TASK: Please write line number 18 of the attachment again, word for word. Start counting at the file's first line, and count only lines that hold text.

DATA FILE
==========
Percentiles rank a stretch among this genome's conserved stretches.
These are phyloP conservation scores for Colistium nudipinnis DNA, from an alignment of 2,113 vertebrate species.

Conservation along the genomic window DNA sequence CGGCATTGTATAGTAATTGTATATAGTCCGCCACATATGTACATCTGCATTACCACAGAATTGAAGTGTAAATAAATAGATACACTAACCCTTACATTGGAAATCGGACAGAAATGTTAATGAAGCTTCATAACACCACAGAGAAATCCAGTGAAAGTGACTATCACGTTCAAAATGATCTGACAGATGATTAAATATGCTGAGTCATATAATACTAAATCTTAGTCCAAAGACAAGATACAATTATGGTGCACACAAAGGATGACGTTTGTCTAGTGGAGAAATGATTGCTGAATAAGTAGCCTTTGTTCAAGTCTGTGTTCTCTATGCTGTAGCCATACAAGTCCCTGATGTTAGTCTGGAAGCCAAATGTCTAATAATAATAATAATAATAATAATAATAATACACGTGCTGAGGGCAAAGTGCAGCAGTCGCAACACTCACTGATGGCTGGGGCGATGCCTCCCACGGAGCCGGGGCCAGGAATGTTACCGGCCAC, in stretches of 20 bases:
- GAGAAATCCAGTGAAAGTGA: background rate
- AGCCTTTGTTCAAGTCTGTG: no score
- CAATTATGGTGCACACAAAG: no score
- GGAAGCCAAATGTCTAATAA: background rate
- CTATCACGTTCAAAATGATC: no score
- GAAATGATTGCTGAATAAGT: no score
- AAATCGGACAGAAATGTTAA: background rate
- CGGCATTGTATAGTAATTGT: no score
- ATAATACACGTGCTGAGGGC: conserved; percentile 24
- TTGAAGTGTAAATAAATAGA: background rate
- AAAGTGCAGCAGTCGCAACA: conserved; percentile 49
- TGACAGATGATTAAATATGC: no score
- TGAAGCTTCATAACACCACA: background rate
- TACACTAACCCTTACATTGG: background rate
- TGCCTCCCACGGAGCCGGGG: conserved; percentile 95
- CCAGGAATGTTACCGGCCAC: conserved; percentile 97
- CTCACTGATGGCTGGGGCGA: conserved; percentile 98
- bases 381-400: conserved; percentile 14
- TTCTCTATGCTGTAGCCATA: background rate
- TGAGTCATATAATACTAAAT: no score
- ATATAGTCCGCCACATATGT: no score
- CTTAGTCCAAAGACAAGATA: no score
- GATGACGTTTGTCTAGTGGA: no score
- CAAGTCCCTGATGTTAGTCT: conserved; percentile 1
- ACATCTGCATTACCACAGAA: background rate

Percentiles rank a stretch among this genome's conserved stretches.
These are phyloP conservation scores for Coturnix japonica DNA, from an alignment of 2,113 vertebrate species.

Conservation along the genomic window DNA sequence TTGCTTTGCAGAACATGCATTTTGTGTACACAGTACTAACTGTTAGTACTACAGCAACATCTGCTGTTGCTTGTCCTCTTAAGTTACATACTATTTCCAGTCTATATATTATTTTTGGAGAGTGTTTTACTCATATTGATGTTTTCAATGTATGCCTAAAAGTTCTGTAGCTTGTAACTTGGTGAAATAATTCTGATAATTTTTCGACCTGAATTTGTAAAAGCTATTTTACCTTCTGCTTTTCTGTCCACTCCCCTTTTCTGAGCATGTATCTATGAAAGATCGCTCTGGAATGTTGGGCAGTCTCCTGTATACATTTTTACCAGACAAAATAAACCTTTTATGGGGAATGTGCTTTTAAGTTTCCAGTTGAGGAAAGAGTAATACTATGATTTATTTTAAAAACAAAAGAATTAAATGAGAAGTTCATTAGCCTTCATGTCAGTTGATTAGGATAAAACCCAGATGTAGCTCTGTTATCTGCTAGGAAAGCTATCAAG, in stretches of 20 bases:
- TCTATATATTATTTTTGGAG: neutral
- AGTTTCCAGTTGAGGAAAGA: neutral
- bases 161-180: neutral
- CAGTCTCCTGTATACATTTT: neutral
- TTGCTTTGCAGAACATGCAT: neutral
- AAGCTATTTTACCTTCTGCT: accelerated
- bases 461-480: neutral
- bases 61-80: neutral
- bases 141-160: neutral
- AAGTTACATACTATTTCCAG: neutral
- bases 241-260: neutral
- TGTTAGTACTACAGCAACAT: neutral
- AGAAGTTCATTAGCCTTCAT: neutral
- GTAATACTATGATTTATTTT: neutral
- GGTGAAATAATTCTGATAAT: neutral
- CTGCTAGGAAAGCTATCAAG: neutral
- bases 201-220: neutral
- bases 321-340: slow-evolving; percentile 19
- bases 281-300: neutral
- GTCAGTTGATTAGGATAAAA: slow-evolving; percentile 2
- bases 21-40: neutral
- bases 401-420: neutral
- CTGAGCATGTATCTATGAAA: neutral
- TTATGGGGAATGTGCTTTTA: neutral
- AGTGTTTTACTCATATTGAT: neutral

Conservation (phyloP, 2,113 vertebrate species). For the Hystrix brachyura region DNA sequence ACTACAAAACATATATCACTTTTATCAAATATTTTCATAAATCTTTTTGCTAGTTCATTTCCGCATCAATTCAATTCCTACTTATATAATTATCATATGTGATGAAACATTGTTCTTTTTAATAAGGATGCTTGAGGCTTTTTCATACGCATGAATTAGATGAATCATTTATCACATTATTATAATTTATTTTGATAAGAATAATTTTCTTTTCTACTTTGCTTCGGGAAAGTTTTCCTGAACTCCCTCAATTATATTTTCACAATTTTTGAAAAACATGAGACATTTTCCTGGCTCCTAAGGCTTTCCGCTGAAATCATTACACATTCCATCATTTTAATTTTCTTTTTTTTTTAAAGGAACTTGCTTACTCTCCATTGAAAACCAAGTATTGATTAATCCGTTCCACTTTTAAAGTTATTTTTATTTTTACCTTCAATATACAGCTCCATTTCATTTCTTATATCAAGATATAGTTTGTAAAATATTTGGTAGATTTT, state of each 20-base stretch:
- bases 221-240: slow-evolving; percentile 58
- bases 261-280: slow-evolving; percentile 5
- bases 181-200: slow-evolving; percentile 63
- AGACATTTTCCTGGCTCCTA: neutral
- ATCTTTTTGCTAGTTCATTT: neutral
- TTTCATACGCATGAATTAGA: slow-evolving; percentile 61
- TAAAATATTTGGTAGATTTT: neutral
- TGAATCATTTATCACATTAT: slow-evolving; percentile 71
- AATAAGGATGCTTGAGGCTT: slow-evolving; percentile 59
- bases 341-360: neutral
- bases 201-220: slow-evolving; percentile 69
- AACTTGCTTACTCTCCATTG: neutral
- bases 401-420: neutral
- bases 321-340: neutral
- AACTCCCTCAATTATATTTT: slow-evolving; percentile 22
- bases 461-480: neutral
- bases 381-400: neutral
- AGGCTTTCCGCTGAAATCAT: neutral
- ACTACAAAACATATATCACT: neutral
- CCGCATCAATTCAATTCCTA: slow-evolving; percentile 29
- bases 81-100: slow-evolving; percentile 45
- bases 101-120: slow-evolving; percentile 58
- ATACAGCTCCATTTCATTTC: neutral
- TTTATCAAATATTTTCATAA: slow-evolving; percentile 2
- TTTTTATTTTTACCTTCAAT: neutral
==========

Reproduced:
- TGCCTCCCACGGAGCCGGGG: conserved; percentile 95